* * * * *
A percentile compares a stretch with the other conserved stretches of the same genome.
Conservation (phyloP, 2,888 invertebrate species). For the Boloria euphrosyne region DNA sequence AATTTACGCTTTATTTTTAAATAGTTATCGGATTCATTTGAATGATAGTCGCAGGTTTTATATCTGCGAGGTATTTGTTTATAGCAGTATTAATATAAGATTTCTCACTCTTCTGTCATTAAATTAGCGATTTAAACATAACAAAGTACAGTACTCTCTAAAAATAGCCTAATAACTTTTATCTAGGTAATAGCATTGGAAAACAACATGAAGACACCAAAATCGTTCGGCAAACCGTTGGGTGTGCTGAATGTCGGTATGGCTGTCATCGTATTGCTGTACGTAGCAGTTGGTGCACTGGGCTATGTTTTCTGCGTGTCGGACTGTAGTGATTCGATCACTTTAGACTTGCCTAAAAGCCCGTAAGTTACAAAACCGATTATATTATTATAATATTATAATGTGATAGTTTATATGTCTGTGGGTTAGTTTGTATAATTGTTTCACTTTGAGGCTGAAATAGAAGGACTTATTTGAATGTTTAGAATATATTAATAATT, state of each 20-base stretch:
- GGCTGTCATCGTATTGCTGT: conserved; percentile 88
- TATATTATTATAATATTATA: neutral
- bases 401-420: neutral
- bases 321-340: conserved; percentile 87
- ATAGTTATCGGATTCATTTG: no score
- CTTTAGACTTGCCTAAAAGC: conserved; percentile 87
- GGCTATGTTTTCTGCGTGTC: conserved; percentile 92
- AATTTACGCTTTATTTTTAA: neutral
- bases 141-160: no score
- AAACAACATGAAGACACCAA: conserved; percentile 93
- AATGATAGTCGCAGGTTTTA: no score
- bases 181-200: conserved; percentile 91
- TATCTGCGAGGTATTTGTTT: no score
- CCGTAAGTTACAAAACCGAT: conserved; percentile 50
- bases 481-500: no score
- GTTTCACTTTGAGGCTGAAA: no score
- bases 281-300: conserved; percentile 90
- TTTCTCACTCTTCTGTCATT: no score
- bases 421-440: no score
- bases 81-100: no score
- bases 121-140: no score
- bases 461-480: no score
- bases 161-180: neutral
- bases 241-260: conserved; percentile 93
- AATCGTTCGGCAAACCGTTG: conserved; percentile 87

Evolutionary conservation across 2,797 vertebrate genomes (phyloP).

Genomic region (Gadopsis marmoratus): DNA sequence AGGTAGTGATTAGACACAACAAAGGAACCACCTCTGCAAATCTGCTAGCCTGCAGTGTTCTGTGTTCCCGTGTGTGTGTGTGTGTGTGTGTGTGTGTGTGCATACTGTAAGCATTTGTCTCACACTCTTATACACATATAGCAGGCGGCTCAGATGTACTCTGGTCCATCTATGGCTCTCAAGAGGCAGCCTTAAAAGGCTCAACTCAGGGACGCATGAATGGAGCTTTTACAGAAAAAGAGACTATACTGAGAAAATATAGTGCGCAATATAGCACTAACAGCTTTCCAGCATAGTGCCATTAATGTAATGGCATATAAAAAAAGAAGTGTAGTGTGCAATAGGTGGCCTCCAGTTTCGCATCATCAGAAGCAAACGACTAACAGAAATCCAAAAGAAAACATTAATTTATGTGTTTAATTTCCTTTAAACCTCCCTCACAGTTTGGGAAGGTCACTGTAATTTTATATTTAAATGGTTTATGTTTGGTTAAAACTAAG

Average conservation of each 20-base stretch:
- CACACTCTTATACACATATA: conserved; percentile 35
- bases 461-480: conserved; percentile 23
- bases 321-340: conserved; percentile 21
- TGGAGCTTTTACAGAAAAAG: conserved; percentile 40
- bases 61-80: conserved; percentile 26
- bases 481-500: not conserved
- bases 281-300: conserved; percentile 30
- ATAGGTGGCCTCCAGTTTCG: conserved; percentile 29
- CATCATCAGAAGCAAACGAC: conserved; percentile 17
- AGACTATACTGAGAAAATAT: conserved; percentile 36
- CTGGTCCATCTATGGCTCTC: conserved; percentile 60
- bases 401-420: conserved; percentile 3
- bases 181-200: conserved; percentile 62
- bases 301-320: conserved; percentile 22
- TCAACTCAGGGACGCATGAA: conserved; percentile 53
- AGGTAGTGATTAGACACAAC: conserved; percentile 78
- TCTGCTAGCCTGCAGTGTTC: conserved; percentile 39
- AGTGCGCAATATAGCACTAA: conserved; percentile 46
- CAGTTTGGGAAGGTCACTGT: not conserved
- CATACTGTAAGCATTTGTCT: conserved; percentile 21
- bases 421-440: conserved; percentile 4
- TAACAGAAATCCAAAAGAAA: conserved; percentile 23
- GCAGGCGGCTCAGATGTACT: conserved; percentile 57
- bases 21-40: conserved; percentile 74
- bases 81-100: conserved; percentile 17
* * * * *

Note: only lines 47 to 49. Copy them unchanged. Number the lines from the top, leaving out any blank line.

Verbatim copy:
- TCTGCTAGCCTGCAGTGTTC: conserved; percentile 39
- AGTGCGCAATATAGCACTAA: conserved; percentile 46
- CAGTTTGGGAAGGTCACTGT: not conserved